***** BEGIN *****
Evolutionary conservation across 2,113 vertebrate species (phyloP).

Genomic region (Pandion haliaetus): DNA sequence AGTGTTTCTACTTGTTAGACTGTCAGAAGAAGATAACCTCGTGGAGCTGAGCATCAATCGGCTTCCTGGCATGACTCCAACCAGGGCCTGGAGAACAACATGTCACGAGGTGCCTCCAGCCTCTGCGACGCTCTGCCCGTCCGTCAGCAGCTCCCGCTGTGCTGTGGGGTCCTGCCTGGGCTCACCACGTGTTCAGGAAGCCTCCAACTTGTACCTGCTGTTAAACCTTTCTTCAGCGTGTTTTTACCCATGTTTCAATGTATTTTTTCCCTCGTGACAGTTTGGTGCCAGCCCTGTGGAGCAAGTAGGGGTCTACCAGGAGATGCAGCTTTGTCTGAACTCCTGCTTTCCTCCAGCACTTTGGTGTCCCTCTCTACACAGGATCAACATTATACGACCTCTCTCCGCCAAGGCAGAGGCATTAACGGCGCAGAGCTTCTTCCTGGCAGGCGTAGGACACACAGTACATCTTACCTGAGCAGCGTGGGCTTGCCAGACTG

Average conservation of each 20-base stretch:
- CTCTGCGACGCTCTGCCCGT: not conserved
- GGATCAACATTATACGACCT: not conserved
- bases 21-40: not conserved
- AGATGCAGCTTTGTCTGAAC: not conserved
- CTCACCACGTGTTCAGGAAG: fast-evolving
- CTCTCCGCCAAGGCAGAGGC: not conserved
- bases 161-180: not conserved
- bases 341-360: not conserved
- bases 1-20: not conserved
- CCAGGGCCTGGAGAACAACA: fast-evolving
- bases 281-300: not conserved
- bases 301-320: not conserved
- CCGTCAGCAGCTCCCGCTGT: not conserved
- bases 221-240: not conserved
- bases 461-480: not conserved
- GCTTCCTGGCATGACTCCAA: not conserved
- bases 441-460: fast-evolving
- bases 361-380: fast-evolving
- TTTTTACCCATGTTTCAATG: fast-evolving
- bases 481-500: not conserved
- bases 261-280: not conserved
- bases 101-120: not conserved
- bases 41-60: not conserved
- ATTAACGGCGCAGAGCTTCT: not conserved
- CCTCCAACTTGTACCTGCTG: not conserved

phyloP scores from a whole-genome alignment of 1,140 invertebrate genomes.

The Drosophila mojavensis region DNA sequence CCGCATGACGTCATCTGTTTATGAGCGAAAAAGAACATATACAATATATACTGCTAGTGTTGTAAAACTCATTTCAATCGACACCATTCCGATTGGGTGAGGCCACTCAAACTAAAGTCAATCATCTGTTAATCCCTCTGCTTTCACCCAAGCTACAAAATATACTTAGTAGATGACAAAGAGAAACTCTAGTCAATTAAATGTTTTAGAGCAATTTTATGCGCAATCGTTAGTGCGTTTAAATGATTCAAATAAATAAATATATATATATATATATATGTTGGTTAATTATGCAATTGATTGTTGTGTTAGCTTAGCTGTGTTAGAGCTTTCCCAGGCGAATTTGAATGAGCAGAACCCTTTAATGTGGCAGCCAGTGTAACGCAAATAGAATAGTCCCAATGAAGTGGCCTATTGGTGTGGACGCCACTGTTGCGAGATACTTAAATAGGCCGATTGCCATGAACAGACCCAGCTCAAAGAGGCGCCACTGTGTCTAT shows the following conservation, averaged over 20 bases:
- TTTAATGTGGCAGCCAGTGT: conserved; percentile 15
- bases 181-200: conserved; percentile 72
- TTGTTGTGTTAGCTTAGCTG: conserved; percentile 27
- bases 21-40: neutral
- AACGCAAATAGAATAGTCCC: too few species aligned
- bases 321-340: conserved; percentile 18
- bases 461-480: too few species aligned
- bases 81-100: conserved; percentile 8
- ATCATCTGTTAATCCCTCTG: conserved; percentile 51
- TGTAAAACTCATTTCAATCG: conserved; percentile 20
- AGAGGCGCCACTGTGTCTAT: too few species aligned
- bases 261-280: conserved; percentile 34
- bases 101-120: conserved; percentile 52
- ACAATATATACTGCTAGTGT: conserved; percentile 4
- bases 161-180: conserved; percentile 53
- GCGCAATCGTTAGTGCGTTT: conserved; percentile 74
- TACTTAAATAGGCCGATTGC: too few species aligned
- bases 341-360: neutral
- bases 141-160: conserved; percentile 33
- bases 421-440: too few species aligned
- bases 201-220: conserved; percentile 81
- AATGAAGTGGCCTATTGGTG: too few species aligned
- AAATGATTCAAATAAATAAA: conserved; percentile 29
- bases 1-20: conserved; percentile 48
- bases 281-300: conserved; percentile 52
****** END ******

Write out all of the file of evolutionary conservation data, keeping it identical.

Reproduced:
Evolutionary conservation across 2,113 vertebrate species (phyloP).

Genomic region (Pandion haliaetus): DNA sequence AGTGTTTCTACTTGTTAGACTGTCAGAAGAAGATAACCTCGTGGAGCTGAGCATCAATCGGCTTCCTGGCATGACTCCAACCAGGGCCTGGAGAACAACATGTCACGAGGTGCCTCCAGCCTCTGCGACGCTCTGCCCGTCCGTCAGCAGCTCCCGCTGTGCTGTGGGGTCCTGCCTGGGCTCACCACGTGTTCAGGAAGCCTCCAACTTGTACCTGCTGTTAAACCTTTCTTCAGCGTGTTTTTACCCATGTTTCAATGTATTTTTTCCCTCGTGACAGTTTGGTGCCAGCCCTGTGGAGCAAGTAGGGGTCTACCAGGAGATGCAGCTTTGTCTGAACTCCTGCTTTCCTCCAGCACTTTGGTGTCCCTCTCTACACAGGATCAACATTATACGACCTCTCTCCGCCAAGGCAGAGGCATTAACGGCGCAGAGCTTCTTCCTGGCAGGCGTAGGACACACAGTACATCTTACCTGAGCAGCGTGGGCTTGCCAGACTG

Average conservation of each 20-base stretch:
- CTCTGCGACGCTCTGCCCGT: not conserved
- GGATCAACATTATACGACCT: not conserved
- bases 21-40: not conserved
- AGATGCAGCTTTGTCTGAAC: not conserved
- CTCACCACGTGTTCAGGAAG: fast-evolving
- CTCTCCGCCAAGGCAGAGGC: not conserved
- bases 161-180: not conserved
- bases 341-360: not conserved
- bases 1-20: not conserved
- CCAGGGCCTGGAGAACAACA: fast-evolving
- bases 281-300: not conserved
- bases 301-320: not conserved
- CCGTCAGCAGCTCCCGCTGT: not conserved
- bases 221-240: not conserved
- bases 461-480: not conserved
- GCTTCCTGGCATGACTCCAA: not conserved
- bases 441-460: fast-evolving
- bases 361-380: fast-evolving
- TTTTTACCCATGTTTCAATG: fast-evolving
- bases 481-500: not conserved
- bases 261-280: not conserved
- bases 101-120: not conserved
- bases 41-60: not conserved
- ATTAACGGCGCAGAGCTTCT: not conserved
- CCTCCAACTTGTACCTGCTG: not conserved

phyloP scores from a whole-genome alignment of 1,140 invertebrate genomes.

The Drosophila mojavensis region DNA sequence CCGCATGACGTCATCTGTTTATGAGCGAAAAAGAACATATACAATATATACTGCTAGTGTTGTAAAACTCATTTCAATCGACACCATTCCGATTGGGTGAGGCCACTCAAACTAAAGTCAATCATCTGTTAATCCCTCTGCTTTCACCCAAGCTACAAAATATACTTAGTAGATGACAAAGAGAAACTCTAGTCAATTAAATGTTTTAGAGCAATTTTATGCGCAATCGTTAGTGCGTTTAAATGATTCAAATAAATAAATATATATATATATATATATGTTGGTTAATTATGCAATTGATTGTTGTGTTAGCTTAGCTGTGTTAGAGCTTTCCCAGGCGAATTTGAATGAGCAGAACCCTTTAATGTGGCAGCCAGTGTAACGCAAATAGAATAGTCCCAATGAAGTGGCCTATTGGTGTGGACGCCACTGTTGCGAGATACTTAAATAGGCCGATTGCCATGAACAGACCCAGCTCAAAGAGGCGCCACTGTGTCTAT shows the following conservation, averaged over 20 bases:
- TTTAATGTGGCAGCCAGTGT: conserved; percentile 15
- bases 181-200: conserved; percentile 72
- TTGTTGTGTTAGCTTAGCTG: conserved; percentile 27
- bases 21-40: neutral
- AACGCAAATAGAATAGTCCC: too few species aligned
- bases 321-340: conserved; percentile 18
- bases 461-480: too few species aligned
- bases 81-100: conserved; percentile 8
- ATCATCTGTTAATCCCTCTG: conserved; percentile 51
- TGTAAAACTCATTTCAATCG: conserved; percentile 20
- AGAGGCGCCACTGTGTCTAT: too few species aligned
- bases 261-280: conserved; percentile 34
- bases 101-120: conserved; percentile 52
- ACAATATATACTGCTAGTGT: conserved; percentile 4
- bases 161-180: conserved; percentile 53
- GCGCAATCGTTAGTGCGTTT: conserved; percentile 74
- TACTTAAATAGGCCGATTGC: too few species aligned
- bases 341-360: neutral
- bases 141-160: conserved; percentile 33
- bases 421-440: too few species aligned
- bases 201-220: conserved; percentile 81
- AATGAAGTGGCCTATTGGTG: too few species aligned
- AAATGATTCAAATAAATAAA: conserved; percentile 29
- bases 1-20: conserved; percentile 48
- bases 281-300: conserved; percentile 52